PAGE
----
Clinical infectious diseases : an official publication of the Infectious Diseases Society of America 2017 12 13() doi 10.1093/cid/cix1075
Silent cerebral small-vessel disease (CSVD) is defined as white matter hyperintensities, silent brain infarction or microbleeds. CSVD is responsible for future vascular events, cognitive impairment, frailty and shorter survival. CSVD prevalence among middle-aged persons living with well-controlled HIV infection (PLHIVs) is unknown.
ANRS EP51 MicroBREAK (NCT02082574) is a cross-sectional study with prospective enrollment of treated PLHIVs, ≥50 years old with viral load controlled for ≥12 months, and frequency age- and sex-matched HIV-uninfected controls (HUCs). It was designed to estimate CSVD prevalence on 3T MRI (3D FLAIR, DWI and T2*), as diagnosed by 2 blinded neuroradiologists. A logistic-regression model was used to assess the impact of HIV on CSVD after adjustment for traditional risk factors.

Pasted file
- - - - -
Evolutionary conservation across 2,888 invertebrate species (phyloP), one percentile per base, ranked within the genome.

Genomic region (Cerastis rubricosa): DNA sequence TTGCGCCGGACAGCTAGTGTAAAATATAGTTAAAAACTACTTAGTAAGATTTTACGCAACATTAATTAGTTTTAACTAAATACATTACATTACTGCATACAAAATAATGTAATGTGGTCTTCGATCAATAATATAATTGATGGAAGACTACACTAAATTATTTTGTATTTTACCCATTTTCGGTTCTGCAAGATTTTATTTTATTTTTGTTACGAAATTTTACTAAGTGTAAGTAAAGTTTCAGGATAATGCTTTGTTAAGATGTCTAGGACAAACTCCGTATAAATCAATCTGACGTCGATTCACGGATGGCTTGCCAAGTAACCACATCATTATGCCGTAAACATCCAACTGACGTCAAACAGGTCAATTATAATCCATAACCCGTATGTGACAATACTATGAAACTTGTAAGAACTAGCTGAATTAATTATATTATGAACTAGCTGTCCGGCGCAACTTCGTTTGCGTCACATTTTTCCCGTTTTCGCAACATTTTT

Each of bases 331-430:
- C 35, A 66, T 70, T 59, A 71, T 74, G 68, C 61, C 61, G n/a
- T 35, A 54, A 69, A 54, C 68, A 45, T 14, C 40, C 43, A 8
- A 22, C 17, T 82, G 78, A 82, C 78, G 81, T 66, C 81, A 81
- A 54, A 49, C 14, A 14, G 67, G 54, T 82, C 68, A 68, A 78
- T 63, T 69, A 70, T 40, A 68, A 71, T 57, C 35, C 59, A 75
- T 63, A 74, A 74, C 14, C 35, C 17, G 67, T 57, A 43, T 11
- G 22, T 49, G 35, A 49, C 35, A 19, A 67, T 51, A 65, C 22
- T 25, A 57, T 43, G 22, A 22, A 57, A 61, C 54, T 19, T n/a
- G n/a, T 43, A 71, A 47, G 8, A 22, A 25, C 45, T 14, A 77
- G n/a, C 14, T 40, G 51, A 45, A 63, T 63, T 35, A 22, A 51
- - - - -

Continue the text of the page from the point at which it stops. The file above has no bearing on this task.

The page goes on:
Between June 2013 and May 2016, 456 PLHIVs and 154 HUCs were recruited. Respective median ages were 56 and 58 years (P=0.001), among whom 84.9% and 77.3% (P=.030) were men. CSVD was detected in 51.5% of PLHIVs and 36.4% of HUCs with an adjusted odds ratio (aOR) of 2.3. The HIV impact differed according to age, with aOR values of 5.3, 3.7 and 1.0 for age groups <54, 54-60 and >60 years, respectively (P=.022). Older age, hypertension or lower CD4-cell nadir was independently associated with a higher risk of CSVD among PLHIVs.
HIV is an independent risk factor for CSVD. Despite sustained immunovirological control, the CSVD prevalence was twice as high among middle-aged PLHIVs than HUCs.